Charles (“Chuck”) Rosenberg’s latest novel (his sixth) is the alternate history political thriller THE DAY LINCOLN LOST, following up on his political caper, THE TRIAL AND EXECUTION OF THE TRAITOR GEORGE WASHINGTON (a finalist for the Sidewise Alternative History Award). These novels ask: What if certain historical events had turned out a little differently?
His first alternative history novel, a combination of a caper and a political thriller, was inspired by a scrapped plan by the British to kidnap George Washington and take him back to England to be tried for high treason. His second alternative history novel, a political thriller, centers on the 1860 presidential race, where a court case involving an enslaved 13-year-old girl sets in motion events that threaten Lincoln’s election to the presidency in 1860. The book received a Starred Review in Publisher’s Weekly. You can read more about his alternative history works in his interview with Publisher’s Weekly, found here.
The first novel Rosenberg ever wrote (we will skip talking about the one he never finished because that was truly a long time ago) was the legal thriller DEATH ON A HIGH FLOOR, which became an Amazon best-seller in 2014. The novel is about the murder of the managing partner of a large international law firm. Rosenberg is quick to point out that the large firms in which he was a partner were really quite nice places; unlike the firm in the novel. That novel was followed by two sequels (including the Amazon best-seller LONG KNIVES), and the start of a new series in WRITE TO DIE, which is set in a glitzy entertainment law firm in Hollywood.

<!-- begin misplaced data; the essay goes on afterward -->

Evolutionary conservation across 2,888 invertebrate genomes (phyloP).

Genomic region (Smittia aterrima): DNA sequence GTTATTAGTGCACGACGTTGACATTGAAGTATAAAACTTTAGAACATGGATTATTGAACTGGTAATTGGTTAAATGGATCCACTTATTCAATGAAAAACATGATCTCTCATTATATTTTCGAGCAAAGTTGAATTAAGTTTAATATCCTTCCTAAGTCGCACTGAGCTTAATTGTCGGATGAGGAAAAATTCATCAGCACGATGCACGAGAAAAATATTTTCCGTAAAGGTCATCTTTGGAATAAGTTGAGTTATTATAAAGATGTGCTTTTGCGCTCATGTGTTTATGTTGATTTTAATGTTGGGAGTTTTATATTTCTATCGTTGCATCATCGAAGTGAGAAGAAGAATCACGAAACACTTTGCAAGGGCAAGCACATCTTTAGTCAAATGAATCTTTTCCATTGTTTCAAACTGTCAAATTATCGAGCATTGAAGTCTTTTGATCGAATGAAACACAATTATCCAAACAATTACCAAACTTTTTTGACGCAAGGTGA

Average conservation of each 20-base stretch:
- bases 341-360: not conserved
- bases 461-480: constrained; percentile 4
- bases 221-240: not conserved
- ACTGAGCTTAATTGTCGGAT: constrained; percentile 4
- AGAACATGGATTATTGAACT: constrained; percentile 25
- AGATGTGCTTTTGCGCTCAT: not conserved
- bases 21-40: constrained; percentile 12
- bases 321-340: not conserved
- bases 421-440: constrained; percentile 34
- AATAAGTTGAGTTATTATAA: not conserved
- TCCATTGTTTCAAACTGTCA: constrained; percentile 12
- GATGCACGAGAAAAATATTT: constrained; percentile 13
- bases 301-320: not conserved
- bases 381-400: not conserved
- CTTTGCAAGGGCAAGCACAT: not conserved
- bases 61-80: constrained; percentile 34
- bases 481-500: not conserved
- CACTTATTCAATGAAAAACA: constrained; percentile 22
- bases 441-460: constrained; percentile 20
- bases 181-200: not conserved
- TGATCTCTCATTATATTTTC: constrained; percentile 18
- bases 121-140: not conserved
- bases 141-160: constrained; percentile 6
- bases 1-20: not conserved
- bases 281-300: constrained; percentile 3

Prior to turning to writing fiction (and in addition to practicing law), Chuck was the credited legal script consultant to three prime time television shows: L.A. Law, The Practice and Boston Legal, as well as the TV show The Paper Chase (Showtime). During the O.J. Simpson criminal trial, he was one of two on-air legal analysts for E! Entertainment Television's live coverage of the trial. He also provided commentary for E!'s coverage of the Simpson civil trial and occupied E’s seat in the courtroom during the trial.
Rosenberg has taught extensively as an adjunct law professor, including at Loyola Law School in Los Angeles (where he currently teaches the course "Law and Popular Culture"), the Loyola Law School International LLM Program in Bologna, Italy, the UCLA School of Law, the Pepperdine School of Law, and the Anderson Graduate School of Management at UCLA.
A graduate of Antioch College and the Harvard Law School, where he was an editor of The Harvard Law Review, Chuck currently practices in the Los Angeles area where he lives with his wife, who is the very effective “in-house” initial editor of everything he writes.